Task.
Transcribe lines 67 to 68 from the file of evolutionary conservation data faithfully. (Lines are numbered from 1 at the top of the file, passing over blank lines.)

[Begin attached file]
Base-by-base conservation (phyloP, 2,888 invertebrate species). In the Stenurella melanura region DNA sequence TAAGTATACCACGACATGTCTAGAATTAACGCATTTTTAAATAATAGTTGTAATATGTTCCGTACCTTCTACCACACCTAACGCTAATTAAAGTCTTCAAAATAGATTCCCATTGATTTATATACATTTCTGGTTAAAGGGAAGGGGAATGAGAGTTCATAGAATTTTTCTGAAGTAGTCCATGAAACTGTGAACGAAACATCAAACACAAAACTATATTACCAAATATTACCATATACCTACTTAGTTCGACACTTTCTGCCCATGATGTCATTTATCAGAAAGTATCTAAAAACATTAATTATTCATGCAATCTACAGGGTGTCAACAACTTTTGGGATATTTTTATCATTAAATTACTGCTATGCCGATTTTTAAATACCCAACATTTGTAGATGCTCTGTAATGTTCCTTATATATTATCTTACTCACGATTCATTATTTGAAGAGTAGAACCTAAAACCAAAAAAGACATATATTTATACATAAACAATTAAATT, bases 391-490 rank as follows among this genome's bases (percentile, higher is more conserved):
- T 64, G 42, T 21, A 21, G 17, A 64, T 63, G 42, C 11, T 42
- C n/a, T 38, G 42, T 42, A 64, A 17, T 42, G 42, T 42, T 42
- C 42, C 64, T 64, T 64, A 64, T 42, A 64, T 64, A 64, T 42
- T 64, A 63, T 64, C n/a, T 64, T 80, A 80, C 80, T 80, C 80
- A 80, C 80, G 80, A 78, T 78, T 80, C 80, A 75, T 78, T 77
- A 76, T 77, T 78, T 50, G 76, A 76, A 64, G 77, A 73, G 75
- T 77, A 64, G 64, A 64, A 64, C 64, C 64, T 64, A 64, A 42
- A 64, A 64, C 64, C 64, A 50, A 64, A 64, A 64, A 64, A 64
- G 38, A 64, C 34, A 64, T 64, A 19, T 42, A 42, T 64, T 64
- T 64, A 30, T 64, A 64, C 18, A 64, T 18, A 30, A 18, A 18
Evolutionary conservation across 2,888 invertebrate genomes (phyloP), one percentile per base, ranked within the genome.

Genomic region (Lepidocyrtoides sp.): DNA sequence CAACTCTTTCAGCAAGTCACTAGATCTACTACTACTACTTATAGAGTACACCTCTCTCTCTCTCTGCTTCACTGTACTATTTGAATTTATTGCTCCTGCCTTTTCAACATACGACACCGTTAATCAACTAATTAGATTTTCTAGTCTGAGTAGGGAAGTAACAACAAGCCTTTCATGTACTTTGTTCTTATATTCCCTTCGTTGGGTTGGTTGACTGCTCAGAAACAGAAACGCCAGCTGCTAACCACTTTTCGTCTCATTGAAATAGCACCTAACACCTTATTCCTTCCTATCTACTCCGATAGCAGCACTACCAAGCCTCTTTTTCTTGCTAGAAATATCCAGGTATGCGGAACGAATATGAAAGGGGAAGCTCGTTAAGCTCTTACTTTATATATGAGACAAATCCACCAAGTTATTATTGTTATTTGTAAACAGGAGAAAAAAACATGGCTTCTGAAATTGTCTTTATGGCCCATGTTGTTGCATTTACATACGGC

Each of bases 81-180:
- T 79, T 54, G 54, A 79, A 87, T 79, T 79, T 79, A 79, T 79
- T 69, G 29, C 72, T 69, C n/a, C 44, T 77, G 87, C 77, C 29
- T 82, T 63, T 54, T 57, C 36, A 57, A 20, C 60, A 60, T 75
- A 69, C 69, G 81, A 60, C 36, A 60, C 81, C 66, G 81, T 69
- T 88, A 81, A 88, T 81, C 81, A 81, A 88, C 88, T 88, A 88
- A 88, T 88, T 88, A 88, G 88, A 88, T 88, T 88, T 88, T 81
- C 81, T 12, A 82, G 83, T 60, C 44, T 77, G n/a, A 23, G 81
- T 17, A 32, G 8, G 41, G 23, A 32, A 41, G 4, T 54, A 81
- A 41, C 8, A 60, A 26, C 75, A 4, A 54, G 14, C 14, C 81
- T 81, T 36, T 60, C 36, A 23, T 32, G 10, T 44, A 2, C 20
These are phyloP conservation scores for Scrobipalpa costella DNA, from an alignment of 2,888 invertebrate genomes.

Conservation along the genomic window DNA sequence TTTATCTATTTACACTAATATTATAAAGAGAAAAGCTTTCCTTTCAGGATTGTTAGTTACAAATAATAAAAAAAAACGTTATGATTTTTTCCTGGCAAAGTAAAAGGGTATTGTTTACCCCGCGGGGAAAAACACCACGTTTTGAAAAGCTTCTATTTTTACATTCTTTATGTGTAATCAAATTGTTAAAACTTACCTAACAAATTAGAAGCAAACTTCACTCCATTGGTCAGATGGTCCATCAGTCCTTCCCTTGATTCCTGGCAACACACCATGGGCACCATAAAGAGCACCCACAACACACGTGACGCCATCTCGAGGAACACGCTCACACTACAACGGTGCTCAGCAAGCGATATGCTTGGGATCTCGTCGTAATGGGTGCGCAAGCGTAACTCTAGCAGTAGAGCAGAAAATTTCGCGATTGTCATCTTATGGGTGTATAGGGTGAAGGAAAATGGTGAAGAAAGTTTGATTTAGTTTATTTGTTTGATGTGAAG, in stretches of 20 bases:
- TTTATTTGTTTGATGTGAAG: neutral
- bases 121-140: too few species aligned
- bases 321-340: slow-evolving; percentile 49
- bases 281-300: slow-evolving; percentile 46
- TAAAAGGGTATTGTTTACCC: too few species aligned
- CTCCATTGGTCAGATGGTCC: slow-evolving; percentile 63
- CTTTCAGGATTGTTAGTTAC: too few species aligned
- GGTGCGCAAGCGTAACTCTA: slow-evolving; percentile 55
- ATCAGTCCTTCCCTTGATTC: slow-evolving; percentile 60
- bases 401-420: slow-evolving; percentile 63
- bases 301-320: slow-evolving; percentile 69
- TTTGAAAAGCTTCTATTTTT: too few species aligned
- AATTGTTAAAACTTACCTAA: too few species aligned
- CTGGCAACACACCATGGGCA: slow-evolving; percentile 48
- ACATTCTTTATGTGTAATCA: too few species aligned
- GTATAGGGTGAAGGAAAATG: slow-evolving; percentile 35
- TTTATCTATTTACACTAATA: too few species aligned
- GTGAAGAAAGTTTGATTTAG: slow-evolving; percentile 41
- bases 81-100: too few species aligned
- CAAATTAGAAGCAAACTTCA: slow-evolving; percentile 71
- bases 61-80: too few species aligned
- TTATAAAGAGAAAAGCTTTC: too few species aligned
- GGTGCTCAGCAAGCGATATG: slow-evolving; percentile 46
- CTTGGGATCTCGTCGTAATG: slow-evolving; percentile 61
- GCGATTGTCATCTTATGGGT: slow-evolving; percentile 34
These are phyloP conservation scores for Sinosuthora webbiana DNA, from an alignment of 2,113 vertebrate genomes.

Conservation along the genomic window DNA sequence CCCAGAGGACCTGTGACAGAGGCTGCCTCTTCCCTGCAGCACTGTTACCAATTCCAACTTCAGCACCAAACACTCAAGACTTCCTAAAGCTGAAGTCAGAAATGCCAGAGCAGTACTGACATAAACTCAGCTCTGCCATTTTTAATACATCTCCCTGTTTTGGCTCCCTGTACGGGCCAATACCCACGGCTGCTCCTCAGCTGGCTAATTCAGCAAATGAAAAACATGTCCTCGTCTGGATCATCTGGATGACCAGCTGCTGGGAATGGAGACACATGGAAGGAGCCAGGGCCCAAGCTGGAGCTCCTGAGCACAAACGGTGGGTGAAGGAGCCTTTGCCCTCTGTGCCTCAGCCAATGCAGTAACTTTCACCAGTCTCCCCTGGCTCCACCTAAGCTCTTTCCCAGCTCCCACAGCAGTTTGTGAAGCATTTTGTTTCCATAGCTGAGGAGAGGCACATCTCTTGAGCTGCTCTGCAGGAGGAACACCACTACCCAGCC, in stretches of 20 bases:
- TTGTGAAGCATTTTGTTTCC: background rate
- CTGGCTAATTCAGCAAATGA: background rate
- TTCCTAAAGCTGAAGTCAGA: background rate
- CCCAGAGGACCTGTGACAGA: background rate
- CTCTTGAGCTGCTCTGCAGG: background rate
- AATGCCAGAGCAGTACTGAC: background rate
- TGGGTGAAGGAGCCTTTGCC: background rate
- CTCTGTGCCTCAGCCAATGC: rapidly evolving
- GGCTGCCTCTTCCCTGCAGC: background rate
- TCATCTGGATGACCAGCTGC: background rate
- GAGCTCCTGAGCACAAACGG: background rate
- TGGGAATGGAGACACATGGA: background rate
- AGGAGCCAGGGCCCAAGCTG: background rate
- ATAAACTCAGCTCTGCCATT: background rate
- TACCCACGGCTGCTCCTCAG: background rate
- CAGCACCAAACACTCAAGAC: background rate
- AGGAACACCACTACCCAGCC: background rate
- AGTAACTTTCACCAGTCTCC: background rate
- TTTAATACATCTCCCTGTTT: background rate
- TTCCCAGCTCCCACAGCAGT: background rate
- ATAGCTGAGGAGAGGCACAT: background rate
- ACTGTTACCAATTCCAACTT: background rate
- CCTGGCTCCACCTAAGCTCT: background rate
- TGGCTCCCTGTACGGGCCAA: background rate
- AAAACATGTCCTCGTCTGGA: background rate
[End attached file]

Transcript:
- ATAAACTCAGCTCTGCCATT: background rate
- TACCCACGGCTGCTCCTCAG: background rate